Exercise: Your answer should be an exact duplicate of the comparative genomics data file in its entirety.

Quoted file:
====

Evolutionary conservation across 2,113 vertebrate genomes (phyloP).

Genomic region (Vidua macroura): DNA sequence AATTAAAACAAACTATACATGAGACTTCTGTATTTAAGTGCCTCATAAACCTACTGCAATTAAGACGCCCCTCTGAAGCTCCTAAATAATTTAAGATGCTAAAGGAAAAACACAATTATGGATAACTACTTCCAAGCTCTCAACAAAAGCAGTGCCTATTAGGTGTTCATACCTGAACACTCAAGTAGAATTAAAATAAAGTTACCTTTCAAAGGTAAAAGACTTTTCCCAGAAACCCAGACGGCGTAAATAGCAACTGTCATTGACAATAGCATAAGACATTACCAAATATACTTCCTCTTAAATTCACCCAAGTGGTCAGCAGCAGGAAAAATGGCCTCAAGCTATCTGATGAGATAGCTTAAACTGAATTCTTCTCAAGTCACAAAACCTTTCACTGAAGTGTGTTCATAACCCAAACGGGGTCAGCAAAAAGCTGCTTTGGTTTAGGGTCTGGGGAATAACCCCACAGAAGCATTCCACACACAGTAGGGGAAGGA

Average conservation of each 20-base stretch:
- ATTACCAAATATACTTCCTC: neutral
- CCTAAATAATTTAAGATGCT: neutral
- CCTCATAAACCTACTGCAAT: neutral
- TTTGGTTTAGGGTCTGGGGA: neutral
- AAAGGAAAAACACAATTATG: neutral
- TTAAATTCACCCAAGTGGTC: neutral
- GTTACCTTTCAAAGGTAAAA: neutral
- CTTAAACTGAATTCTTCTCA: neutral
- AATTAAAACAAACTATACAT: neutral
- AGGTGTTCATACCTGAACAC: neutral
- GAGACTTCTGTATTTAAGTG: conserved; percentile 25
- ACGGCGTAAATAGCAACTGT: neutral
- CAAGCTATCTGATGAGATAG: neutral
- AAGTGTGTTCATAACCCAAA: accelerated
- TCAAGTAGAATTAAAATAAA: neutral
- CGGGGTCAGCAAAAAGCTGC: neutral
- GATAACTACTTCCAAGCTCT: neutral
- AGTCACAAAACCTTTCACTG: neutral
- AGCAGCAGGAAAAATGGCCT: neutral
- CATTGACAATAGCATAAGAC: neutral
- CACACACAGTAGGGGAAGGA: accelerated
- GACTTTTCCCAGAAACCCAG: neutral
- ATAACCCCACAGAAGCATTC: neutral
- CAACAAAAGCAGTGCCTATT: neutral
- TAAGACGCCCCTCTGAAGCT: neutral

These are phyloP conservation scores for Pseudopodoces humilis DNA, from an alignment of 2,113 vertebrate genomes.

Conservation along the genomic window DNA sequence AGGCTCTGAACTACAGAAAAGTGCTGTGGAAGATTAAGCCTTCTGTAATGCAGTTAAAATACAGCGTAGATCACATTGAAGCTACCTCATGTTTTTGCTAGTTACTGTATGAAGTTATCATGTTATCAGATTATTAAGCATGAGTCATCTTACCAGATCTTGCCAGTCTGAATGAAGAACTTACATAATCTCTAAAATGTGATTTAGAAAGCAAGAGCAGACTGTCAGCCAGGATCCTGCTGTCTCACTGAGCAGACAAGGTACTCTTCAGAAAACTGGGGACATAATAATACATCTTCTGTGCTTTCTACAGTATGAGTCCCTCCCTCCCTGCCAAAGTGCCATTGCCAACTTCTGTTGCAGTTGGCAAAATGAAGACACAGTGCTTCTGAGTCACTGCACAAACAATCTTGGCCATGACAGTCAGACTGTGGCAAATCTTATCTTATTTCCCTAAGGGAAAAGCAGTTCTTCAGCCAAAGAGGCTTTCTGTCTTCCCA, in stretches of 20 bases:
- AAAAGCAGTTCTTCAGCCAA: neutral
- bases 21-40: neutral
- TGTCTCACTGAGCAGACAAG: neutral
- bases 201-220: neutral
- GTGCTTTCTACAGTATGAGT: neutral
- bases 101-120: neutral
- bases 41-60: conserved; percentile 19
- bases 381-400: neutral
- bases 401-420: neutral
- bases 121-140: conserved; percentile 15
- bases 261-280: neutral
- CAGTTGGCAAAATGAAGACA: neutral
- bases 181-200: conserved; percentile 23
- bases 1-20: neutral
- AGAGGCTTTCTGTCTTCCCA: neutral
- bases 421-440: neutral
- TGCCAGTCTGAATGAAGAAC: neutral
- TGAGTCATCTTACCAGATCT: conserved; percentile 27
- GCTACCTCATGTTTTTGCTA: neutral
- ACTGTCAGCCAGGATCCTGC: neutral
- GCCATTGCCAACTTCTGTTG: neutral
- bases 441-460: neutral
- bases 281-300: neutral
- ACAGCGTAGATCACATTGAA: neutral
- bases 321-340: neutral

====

Evolutionary conservation across 2,113 vertebrate genomes (phyloP).

Genomic region (Vidua macroura): DNA sequence AATTAAAACAAACTATACATGAGACTTCTGTATTTAAGTGCCTCATAAACCTACTGCAATTAAGACGCCCCTCTGAAGCTCCTAAATAATTTAAGATGCTAAAGGAAAAACACAATTATGGATAACTACTTCCAAGCTCTCAACAAAAGCAGTGCCTATTAGGTGTTCATACCTGAACACTCAAGTAGAATTAAAATAAAGTTACCTTTCAAAGGTAAAAGACTTTTCCCAGAAACCCAGACGGCGTAAATAGCAACTGTCATTGACAATAGCATAAGACATTACCAAATATACTTCCTCTTAAATTCACCCAAGTGGTCAGCAGCAGGAAAAATGGCCTCAAGCTATCTGATGAGATAGCTTAAACTGAATTCTTCTCAAGTCACAAAACCTTTCACTGAAGTGTGTTCATAACCCAAACGGGGTCAGCAAAAAGCTGCTTTGGTTTAGGGTCTGGGGAATAACCCCACAGAAGCATTCCACACACAGTAGGGGAAGGA

Average conservation of each 20-base stretch:
- ATTACCAAATATACTTCCTC: neutral
- CCTAAATAATTTAAGATGCT: neutral
- CCTCATAAACCTACTGCAAT: neutral
- TTTGGTTTAGGGTCTGGGGA: neutral
- AAAGGAAAAACACAATTATG: neutral
- TTAAATTCACCCAAGTGGTC: neutral
- GTTACCTTTCAAAGGTAAAA: neutral
- CTTAAACTGAATTCTTCTCA: neutral
- AATTAAAACAAACTATACAT: neutral
- AGGTGTTCATACCTGAACAC: neutral
- GAGACTTCTGTATTTAAGTG: conserved; percentile 25
- ACGGCGTAAATAGCAACTGT: neutral
- CAAGCTATCTGATGAGATAG: neutral
- AAGTGTGTTCATAACCCAAA: accelerated
- TCAAGTAGAATTAAAATAAA: neutral
- CGGGGTCAGCAAAAAGCTGC: neutral
- GATAACTACTTCCAAGCTCT: neutral
- AGTCACAAAACCTTTCACTG: neutral
- AGCAGCAGGAAAAATGGCCT: neutral
- CATTGACAATAGCATAAGAC: neutral
- CACACACAGTAGGGGAAGGA: accelerated
- GACTTTTCCCAGAAACCCAG: neutral
- ATAACCCCACAGAAGCATTC: neutral
- CAACAAAAGCAGTGCCTATT: neutral
- TAAGACGCCCCTCTGAAGCT: neutral

These are phyloP conservation scores for Pseudopodoces humilis DNA, from an alignment of 2,113 vertebrate genomes.

Conservation along the genomic window DNA sequence AGGCTCTGAACTACAGAAAAGTGCTGTGGAAGATTAAGCCTTCTGTAATGCAGTTAAAATACAGCGTAGATCACATTGAAGCTACCTCATGTTTTTGCTAGTTACTGTATGAAGTTATCATGTTATCAGATTATTAAGCATGAGTCATCTTACCAGATCTTGCCAGTCTGAATGAAGAACTTACATAATCTCTAAAATGTGATTTAGAAAGCAAGAGCAGACTGTCAGCCAGGATCCTGCTGTCTCACTGAGCAGACAAGGTACTCTTCAGAAAACTGGGGACATAATAATACATCTTCTGTGCTTTCTACAGTATGAGTCCCTCCCTCCCTGCCAAAGTGCCATTGCCAACTTCTGTTGCAGTTGGCAAAATGAAGACACAGTGCTTCTGAGTCACTGCACAAACAATCTTGGCCATGACAGTCAGACTGTGGCAAATCTTATCTTATTTCCCTAAGGGAAAAGCAGTTCTTCAGCCAAAGAGGCTTTCTGTCTTCCCA, in stretches of 20 bases:
- AAAAGCAGTTCTTCAGCCAA: neutral
- bases 21-40: neutral
- TGTCTCACTGAGCAGACAAG: neutral
- bases 201-220: neutral
- GTGCTTTCTACAGTATGAGT: neutral
- bases 101-120: neutral
- bases 41-60: conserved; percentile 19
- bases 381-400: neutral
- bases 401-420: neutral
- bases 121-140: conserved; percentile 15
- bases 261-280: neutral
- CAGTTGGCAAAATGAAGACA: neutral
- bases 181-200: conserved; percentile 23
- bases 1-20: neutral
- AGAGGCTTTCTGTCTTCCCA: neutral
- bases 421-440: neutral
- TGCCAGTCTGAATGAAGAAC: neutral
- TGAGTCATCTTACCAGATCT: conserved; percentile 27
- GCTACCTCATGTTTTTGCTA: neutral
- ACTGTCAGCCAGGATCCTGC: neutral
- GCCATTGCCAACTTCTGTTG: neutral
- bases 441-460: neutral
- bases 281-300: neutral
- ACAGCGTAGATCACATTGAA: neutral
- bases 321-340: neutral